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  1. #1
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    Garmin 500 & Garmin External Power Pack test

    Hi All,

    I needed to increase the battery life of my Garmin 500 to a minimum of 35 hours so I searched here and found some posts regarding home-made external battery packs. However, I didn't want to risk me screwing that up so I went with the Garmin branded product which is actually a Powermonkey product.

    Garmin:
    External Power Pack
    010-10644-02

    I tested the Pack over 2 rides (2:30 and 2:00) with GPS and backlight. Then left it running between rides with the GPS and backlight on.

    I set the Pack to "Always On" basically the head unit used the Pack until it died then took power from the internal battery. The external pack died at about 27 hours 22 minutes of cumulative use. Upon depletion of the external pack the head unit showed a message: "External Battery Lost", (or something close to this phrasing).

    The internal battery took over seamlessly. The internal battery is advertised for up to 17 hours of life. During this test the internal battery went 14 hours 40 minutes.

    On a dry ride no concerns of keeping the two pieces connected for the entire ride. In wet or muddy conditions I will be concerned of contaminants getting into the plug area.

    After one full charge to depletion test the Garmin/Powermonkey unit lasted 42 hours.

    I wanted to know if disabling the GPS would extend that battery life. I did a test of the head unit only with the GPS disabled and got 19 hours full charge to depletion. That tells me the GPS does not affect the battery life significantly. I'm not sure if I had the backlight on for that test.

    Any thoughts or questions will be appreciated. Thank you.

    Josh

  2. #2
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    Garmin 500 & Garmin External Power Pack test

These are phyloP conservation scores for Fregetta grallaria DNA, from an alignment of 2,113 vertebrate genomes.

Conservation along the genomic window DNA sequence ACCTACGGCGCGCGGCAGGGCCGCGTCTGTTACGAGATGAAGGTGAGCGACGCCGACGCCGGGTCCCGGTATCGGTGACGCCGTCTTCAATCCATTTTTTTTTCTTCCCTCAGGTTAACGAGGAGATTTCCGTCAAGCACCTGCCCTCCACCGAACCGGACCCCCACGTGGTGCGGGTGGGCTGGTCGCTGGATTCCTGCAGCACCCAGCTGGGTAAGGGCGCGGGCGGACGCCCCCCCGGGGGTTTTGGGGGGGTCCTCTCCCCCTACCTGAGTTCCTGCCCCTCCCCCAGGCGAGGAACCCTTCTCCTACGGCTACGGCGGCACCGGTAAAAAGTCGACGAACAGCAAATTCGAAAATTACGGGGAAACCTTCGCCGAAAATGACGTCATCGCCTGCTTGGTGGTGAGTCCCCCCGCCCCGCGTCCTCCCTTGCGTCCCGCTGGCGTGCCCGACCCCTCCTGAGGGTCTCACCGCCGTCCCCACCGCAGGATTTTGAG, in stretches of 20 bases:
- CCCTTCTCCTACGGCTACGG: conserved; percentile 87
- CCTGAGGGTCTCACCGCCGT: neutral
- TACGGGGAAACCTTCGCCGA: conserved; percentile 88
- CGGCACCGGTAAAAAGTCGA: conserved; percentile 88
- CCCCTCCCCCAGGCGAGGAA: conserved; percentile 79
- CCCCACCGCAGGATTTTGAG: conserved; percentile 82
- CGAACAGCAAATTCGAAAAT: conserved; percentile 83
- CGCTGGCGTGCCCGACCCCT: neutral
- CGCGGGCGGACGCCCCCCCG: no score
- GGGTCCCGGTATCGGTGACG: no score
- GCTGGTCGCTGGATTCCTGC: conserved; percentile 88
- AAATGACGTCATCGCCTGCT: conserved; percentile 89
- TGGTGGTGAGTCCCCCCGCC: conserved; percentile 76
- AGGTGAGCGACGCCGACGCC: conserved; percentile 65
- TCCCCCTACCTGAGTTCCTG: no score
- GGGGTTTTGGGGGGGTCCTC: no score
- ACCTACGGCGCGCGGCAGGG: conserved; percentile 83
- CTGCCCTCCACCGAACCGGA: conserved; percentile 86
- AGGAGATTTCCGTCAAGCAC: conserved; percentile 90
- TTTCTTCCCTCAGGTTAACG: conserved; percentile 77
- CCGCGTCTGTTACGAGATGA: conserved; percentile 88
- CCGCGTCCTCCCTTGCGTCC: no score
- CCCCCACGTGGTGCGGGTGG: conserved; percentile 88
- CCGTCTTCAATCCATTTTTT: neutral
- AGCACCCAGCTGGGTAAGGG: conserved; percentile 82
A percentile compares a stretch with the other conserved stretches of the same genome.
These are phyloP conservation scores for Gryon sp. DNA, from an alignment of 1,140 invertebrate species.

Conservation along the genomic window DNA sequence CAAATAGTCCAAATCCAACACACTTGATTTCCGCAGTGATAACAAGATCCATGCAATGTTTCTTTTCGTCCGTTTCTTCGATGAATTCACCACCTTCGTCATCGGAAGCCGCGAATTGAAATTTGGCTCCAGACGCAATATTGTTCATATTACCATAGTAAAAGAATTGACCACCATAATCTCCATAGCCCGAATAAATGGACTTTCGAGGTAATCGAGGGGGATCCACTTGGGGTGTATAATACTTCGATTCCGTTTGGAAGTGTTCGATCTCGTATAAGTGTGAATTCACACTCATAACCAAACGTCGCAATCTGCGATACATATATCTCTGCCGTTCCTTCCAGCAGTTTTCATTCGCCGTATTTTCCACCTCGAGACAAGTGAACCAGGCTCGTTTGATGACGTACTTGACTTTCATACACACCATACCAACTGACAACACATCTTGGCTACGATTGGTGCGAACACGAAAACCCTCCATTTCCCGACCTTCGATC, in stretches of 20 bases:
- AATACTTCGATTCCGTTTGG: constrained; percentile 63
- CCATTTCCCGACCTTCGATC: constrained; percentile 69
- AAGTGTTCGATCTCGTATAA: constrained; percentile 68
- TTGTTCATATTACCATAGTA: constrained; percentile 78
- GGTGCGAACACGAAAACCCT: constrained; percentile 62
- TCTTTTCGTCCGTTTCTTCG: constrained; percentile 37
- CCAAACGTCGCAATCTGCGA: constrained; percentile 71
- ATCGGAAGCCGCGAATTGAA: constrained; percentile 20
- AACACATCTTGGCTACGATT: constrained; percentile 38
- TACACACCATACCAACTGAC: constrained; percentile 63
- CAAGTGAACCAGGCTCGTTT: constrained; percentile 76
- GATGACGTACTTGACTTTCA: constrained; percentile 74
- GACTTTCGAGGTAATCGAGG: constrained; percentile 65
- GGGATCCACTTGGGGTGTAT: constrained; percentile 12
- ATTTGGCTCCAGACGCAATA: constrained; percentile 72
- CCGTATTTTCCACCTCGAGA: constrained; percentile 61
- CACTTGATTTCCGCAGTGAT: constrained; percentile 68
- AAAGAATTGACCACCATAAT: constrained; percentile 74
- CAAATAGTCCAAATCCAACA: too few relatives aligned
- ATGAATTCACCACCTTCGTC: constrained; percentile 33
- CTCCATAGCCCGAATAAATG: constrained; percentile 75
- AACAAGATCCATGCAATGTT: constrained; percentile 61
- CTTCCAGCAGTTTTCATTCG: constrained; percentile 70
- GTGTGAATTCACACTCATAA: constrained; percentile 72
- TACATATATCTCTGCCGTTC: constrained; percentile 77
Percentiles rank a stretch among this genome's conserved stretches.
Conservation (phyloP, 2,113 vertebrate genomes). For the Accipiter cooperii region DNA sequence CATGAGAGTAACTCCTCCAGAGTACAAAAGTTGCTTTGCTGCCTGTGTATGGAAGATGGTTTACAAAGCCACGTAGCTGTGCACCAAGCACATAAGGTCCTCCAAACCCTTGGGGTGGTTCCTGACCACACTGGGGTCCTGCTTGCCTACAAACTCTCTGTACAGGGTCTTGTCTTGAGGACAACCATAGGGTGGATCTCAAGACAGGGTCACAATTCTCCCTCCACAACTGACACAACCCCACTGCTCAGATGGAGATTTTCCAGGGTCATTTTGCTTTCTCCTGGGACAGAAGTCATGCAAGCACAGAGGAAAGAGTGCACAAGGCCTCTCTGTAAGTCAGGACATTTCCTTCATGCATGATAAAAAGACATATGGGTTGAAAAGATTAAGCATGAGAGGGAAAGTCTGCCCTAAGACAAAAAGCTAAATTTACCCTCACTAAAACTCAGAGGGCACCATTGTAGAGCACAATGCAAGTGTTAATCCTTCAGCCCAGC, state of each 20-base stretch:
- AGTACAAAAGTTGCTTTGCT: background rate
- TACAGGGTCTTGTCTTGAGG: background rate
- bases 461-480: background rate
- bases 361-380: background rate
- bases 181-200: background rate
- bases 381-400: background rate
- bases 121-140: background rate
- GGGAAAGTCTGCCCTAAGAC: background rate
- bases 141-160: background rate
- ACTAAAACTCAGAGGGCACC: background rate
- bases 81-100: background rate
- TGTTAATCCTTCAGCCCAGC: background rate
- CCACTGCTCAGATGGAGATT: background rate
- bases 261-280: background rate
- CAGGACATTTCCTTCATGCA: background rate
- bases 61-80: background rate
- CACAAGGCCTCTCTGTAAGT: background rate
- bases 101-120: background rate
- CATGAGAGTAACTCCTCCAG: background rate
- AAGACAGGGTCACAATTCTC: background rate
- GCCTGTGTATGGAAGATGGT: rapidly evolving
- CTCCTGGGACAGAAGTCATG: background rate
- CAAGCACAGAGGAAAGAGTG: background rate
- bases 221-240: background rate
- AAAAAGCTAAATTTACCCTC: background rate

27.4 hours to 19 hours not significantly different? It is different but not the way you might expect. Redo that test. The first one too. Ensure consistent conditions between all of your trials.

  3. #3
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    Quote Originally Posted by NateHawk View Post
    27.4 hours to 19 hours not significantly different? It is different but not the way you might expect. Redo that test. The first one too. Ensure consistent conditions between all of your trials.
    I must not have been clear. The external battery pack died after 27.4 hours the internal battery in a stand alone test without GPS lasted 19 hours. I meant not that much better than advertised. However, the 14.7 hours the internal battery lasted after the external pack died does indicate that the GPS pulls a measurable amount of power.

    The Garmin/Powermonkey did the trick but, can I count on it for my only distance measuring device in an important event? Or, should I also attach a Cateye bike computer as a backup? Backlight is necessary so that narrows down the choices.

    Thanks for your response.

  4. #4
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    sorry. 14.7hrs with GPS and 19 hours without. The difference between those measurements is over 4 hours. That's an increase in battery life of almost 30% over the gps-on condition. That is a pretty sizable increase in battery life. However, there aren't enough measurements to tell if it's significant or not. Either way, you should do those tests multiple times, ensuring consistent conditions, to see how much of a difference there is. If you left the backlight on for gps-off, the difference should be greater. If not, the difference should be repeatable. But we need to know how much variance is in the repeated measures before we can call something significant or not. If there's a ton of variance in repeated measurements, then any "significance" between these two numbers would be just noise. If not, then it matters if your end goal is maximizing battery life.

    With that said, since your cutoff is 35 hours, the GPS on test that lasted 42 hours should work out for you with a little wiggle room. However, if you really are interested in pushing the limits of this setup, I'd look at taking multiple samples.

  5. #5
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    I'll have more data in a month or so but I doubt I'll work toward a super accurate test. I hope this dats might help somebody.

    Thanks for your thoughtful resonse.

    Josh

  6. #6
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    I'm just mildly alarmed that you are riding for 35 hours straight.

    Is this for randonneuring or ultra purposes, or multiple days without overnight charger access?

  7. #7
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    I'm a Trans-Iowa V9 rookie. I hope to make the 2nd check point. It feels too audacious to hope to finish. 33 hour time limit for the 330 miles of Iowa gravel.

    Thanks for asking.

    Josh

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